First impression on unpacking the Q702 test unit was the solid feel and clean, minimalist styling.
Garmin-Asus A50 Android smartphone
The Garmin-Asus A50 combines Garmin's GPS expertise with an Asus-built Android mobile phone.
- Excellent navigation capabilities, sales package includes window mount and AC charger, 4GB internal memory, multitouch, good value smartphone
- No 3.5mm headphone jack, touchscreen isn't as responsive as other smartphones, not the fastest performance, phone interface lacks polish
The Optus-exclusive Garmin-Asus A50 Android smartphone represents good value, offering a larger screen than the mid-range Garmin-Asus A10. This smartphone falls short in a number of areas, including the exclusion of a standard headphone jack, but an excellent navigation experience gives it a unique edge.
Price$ 199.00 (AUD)
The Garmin-Asus A50 is a step-up from the entry level Garmin-Asus A10, offering a larger screen and a sleeker design. The A50 smartphone doesn't have a standard 3.5mm headphone jack and it uses the same processor as the entry-level model.
Aesthetically, the Garmin-Asus A50 smartphone is sleeker and more rounded than its A10 counterpart. The main benefit to the new design is it has created space for the inclusion of a larger 3.5in capacitive touchscreen. The A50 can't claim the latest screen technology; its regular TFT display is inferior to the iPhone 4's IPS "retina display", and it also runs a distant second to the super AMOLED screen of the Samsung Galaxy S, and the regular AMOLED of the HTC Desire. Nonetheless, the Garmin-Asus A50 screen provides reasonable viewing angles and it is relatively bright and clear, although is hard to view in direct sunlight and it is not as responsive to touch as many of its competitors.
The Garmin-Asus A50 has four touch sensitive buttons below the display (back, menu, phone and home) surrounding a five-way navigational pad. Although most of the interaction will involve the phone's touchscreen, the edges of the navigational pad are too thin and dig into your fingers when pressed. The touch sensitive keys only illuminated when pressed and they often required more than one touch to activate.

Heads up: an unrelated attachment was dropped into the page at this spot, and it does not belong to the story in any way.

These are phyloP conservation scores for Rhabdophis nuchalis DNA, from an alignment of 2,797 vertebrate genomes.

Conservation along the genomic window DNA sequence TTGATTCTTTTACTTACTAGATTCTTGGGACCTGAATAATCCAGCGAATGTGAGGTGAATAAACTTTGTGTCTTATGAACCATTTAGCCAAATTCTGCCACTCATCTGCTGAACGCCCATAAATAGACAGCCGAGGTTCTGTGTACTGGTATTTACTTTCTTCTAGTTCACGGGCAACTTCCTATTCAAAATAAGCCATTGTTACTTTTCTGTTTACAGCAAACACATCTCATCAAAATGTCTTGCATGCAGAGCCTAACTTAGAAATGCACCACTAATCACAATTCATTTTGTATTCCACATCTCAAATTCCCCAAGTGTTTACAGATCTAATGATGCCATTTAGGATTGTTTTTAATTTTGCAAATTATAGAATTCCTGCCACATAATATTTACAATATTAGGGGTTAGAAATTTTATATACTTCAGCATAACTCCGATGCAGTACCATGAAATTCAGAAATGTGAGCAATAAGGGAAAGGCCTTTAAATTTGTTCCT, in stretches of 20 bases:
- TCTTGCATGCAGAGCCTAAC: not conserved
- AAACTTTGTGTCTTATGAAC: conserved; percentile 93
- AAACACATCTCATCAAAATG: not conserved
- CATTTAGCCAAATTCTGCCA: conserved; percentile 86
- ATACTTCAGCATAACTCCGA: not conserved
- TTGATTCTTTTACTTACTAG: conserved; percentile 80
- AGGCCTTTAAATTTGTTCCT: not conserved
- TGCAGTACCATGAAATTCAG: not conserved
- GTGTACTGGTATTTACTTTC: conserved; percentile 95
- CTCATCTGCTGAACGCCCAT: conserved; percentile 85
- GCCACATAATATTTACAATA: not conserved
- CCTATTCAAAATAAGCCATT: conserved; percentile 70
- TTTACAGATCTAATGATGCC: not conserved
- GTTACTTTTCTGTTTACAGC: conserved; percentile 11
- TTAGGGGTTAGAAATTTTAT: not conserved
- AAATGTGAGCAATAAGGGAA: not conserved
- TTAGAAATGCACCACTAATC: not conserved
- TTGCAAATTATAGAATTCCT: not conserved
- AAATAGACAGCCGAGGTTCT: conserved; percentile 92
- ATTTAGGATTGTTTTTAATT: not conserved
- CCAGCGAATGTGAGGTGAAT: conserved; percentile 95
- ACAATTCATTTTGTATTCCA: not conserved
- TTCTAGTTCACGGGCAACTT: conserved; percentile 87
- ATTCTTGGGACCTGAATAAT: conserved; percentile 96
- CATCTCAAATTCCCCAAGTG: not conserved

We can happily reveal that Garmin-Asus is generous when it comes to included accessories, providing a USB cable, in-car charger, AC adapter and headphones in the sales package. A startling omission is that there is a 3.5mm headphone jack, which we feel is an unacceptable oversight for a new Android phone release. Instead the Garmin-Asus A50 uses a mini-USB port rather than the standard micro-USB port that most manufacturers are now adopting. This means you can only use the included headphones that fit the mini-USB port unless you purchase a separate adaptor.
Android OS 1.6
The Garmin-Asus A50 runs the older Google Android 1.6 operating system but it has created a skin with a unique interface that centres on GPS navigation. The main point of difference between this device and other Android smartphones on the market is that its home screen forgoes live widgets in favour of extra large 'Call', 'Where To' and 'View Map' icons. A right mounted shortcut bar provides access to commonly used functions; the bar can be dragged towards the left side of the screen to open the main menu, and icons can be dragged to and from the shortcut bar.
To access the standard Android widgets, you need to tap an icon that is placed in the shortcut sidebar on the home screen. There are five home screens available to populate, but they're not as easy to access on this device when compared to other Android phones we’ve tested, making them less useful than the widgets found on the HTC Desire and the Samsung Galaxy S. Overall, Garmin-Asus' changes to the regular Android menus and icons don't provide any huge benefits — in fact the regular Android menus are much more polished. Most users won't be irked by the A50 running the older 1.6 version of Android, but they might find that some newer apps in the Android market are not compatible with this OS.
As expected, the Garmin-Asus A50 possesses excellent GPS navigation capabilities. Based on the same software as Garmin's standalone GPS units, the A50 user interface is simple to use and very effective. The map screen is clear and straightforward; other features include a dedicated pedestrian mode, two Australian text-to-speech voices, advanced lane guidance with photoReal junction view, the ability to download new safety camera information, live traffic, and a handy save parking spot feature, which automatically saves your location as a parking spot when you remove the A50 from its in-car cradle.